12 Step Alcohol Rehab
The 12 step alcohol rehab program (otherwise known as the Minnesota model) is possibly the most famous of all alcohol rehab programs and has been used by many people to overcome alcoholism. The program was created by Alcoholics Anonymous, but can be applied to all forms of alcoholism. A key belief of this theory of alcohol rehab is that the individual is powerless to control their alcoholism, and it has been called a “disease” theory of alcoholism. Learning about the program and the steps within it can help you decide if you or a loved one would benefit from it.
The first step of the 12 step alcohol rehab program relates to the central idea of the program, that the individual is powerless over their alcoholism. Proponents of this theory believe that some people have a genetic pre-disposition towards alcoholism, and are therefore suffering from a form of disease. The first step of the program is to admit that you are powerless over your alcohol alcoholism. Although the idea of powerlessness is hotly debated, the need to recognise that you have a problem is widely accepted in alcohol rehab.
The second and third steps move on to another central idea of the 12 step alcohol rehab program, the belief in a higher power. The counterpart of being powerless over your alcoholism is accepting that there is a higher power, although any interpretation of the phrase is accepted – meaning it doesn’t have to be a Judeo-Christian god. The program is spiritual, not overtly religious, although many attendees do have strong religious beliefs. The second step relates to faith in this higher power, and the third to surrendering yourself to that power.
All types of alcohol rehab have to address the individual issues and character defects which lead to alcoholism. The 12 step alcohol rehab program’s fourth through seventh steps turn the focus back to the individual. The fourth step requires the participant to create an honest, personal moral inventory and the fifth step involves divulging the exact nature of their wrongdoings to themselves, other people and to their personal higher power. The sixth step moves onto acceptance of those wrongdoings and the willingness to move past them, and the seventh step asks the higher power to remove these shortcomings.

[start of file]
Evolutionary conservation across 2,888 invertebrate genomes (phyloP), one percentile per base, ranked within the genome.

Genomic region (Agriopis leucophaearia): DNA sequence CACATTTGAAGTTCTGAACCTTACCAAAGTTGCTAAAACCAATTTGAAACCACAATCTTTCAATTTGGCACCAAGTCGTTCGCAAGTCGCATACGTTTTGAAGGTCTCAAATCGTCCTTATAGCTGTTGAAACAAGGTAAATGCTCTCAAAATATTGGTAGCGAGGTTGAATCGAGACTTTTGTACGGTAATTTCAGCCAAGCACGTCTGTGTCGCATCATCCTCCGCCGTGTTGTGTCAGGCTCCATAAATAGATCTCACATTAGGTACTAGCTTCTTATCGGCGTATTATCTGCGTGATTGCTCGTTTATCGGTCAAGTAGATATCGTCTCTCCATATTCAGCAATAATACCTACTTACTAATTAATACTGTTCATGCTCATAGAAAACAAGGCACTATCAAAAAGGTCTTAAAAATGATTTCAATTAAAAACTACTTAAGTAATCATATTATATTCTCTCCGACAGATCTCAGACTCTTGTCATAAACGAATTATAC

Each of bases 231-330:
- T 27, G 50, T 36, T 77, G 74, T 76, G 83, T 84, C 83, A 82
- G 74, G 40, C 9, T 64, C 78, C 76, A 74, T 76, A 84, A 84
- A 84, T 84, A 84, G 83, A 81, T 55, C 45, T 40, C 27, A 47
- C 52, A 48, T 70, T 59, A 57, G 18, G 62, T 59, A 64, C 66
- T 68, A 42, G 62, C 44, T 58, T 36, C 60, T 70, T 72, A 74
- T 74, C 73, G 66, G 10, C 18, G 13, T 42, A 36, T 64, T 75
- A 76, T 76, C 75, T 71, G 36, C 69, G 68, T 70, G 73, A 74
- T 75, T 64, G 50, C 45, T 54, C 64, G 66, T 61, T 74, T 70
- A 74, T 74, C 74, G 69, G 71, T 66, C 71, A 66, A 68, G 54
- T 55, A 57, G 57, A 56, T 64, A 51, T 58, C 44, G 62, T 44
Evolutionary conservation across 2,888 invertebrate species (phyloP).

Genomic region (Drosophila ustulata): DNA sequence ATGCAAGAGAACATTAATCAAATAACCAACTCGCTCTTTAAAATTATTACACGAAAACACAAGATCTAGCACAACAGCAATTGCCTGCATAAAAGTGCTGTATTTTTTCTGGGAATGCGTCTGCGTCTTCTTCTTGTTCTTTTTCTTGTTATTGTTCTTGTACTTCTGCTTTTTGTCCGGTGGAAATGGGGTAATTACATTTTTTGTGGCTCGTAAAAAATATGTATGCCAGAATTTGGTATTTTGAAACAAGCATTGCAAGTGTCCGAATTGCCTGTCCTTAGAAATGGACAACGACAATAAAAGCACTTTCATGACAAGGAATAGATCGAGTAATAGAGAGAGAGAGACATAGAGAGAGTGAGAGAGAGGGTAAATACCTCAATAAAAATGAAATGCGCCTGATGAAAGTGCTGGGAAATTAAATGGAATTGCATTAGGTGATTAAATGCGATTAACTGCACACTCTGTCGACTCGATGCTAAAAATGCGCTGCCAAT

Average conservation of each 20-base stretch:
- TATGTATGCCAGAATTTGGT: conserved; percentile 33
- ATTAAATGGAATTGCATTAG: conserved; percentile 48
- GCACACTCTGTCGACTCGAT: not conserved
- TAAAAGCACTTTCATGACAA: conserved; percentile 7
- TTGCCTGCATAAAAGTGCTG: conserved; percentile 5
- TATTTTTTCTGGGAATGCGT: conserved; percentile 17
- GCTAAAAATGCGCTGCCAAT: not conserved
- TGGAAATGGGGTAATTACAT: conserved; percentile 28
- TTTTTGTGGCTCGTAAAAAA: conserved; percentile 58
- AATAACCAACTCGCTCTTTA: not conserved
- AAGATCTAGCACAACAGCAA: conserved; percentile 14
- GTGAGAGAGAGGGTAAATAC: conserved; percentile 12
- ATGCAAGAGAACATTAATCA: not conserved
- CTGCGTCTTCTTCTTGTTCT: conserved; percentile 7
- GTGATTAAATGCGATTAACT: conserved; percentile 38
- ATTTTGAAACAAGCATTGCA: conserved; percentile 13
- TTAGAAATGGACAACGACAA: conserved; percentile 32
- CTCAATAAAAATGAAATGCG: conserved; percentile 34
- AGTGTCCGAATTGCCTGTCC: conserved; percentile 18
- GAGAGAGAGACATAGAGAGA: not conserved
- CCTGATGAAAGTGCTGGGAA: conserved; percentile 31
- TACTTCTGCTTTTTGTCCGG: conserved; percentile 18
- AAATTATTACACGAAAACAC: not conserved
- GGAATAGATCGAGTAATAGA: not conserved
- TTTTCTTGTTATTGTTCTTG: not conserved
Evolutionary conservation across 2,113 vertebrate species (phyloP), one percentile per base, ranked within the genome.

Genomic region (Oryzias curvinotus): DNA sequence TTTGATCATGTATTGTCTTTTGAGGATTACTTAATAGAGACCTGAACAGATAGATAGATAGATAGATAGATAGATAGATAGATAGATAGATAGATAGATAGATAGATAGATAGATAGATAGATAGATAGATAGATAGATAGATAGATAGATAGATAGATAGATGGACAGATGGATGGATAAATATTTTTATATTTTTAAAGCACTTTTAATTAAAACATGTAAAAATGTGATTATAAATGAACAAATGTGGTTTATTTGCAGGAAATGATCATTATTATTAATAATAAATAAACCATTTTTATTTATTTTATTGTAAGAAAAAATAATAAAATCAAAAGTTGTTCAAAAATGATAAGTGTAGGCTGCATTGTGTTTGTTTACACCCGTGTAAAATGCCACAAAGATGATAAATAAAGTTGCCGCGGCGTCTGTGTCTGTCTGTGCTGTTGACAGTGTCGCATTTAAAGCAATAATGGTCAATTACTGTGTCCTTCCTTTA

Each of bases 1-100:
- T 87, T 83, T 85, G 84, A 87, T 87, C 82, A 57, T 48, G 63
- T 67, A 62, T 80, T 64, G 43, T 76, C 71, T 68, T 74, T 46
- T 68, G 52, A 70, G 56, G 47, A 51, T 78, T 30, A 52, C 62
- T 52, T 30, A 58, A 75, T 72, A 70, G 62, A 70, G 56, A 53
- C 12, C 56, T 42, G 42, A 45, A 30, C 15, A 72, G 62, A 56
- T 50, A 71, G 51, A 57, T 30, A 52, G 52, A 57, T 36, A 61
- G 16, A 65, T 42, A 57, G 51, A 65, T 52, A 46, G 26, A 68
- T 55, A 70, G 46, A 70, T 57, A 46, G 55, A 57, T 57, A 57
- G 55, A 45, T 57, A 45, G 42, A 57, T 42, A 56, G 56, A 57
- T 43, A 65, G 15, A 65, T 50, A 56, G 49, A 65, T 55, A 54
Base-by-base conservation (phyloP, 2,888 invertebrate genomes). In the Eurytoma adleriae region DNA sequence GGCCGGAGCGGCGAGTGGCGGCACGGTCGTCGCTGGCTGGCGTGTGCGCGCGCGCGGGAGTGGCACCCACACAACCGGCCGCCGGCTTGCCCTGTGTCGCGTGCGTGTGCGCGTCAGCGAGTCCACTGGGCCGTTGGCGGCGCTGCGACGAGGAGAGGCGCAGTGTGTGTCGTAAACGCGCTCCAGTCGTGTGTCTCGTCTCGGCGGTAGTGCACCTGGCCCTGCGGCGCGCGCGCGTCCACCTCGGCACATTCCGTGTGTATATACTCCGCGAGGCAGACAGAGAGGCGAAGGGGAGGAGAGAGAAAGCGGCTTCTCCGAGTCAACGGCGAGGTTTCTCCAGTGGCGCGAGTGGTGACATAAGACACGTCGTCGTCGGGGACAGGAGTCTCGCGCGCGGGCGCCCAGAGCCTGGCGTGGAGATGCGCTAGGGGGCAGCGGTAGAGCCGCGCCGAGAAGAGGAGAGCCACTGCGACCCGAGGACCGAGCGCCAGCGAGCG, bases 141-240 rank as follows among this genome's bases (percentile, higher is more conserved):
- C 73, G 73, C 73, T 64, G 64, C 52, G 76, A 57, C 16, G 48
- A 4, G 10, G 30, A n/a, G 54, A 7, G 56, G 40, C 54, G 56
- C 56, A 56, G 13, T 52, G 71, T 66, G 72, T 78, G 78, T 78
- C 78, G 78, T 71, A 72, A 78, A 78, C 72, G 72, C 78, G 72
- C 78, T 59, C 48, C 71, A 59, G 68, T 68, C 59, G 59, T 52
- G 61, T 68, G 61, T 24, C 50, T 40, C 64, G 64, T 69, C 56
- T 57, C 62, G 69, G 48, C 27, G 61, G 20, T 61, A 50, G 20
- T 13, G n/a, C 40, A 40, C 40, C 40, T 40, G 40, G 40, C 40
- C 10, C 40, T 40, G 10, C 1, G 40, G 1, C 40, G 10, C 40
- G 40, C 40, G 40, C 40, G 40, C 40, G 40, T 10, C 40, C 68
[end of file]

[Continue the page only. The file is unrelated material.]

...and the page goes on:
The eighth, ninth and tenth steps of the 12 step alcohol rehab program involve creating a list of all of the people harmed as a result of the alcoholism. After creating the list and becoming willing to make amends, the program advises participants to go out and make up for their mistakes where possible. The tenth step is about ensuring this behaviour continues for all future wrongdoings. This is important because it provides a healthy method of problem-solving that will continue past the person’s direct involvement in the program.
The last two steps of the alcohol rehab program return to the notion of a higher power. The eleventh focuses on some form of contact with the higher power (through prayer or meditation) and determining the plan he (or she) has for the individual’s life. The final step is the spiritual awakening that the 12 step alcohol rehab program hopes to inspire; being transformed into a new person no longer governed by alcoholism.
The 12 step program is only one of many different alcohol rehab programs available to you or your loved one, and you should learn about the other options before making a final decision. If you need any more information about the 12 step alcohol rehab program, or any others available to you, please get in touch. I offer free advice, and can suggest the best course of action for your specific circumstances.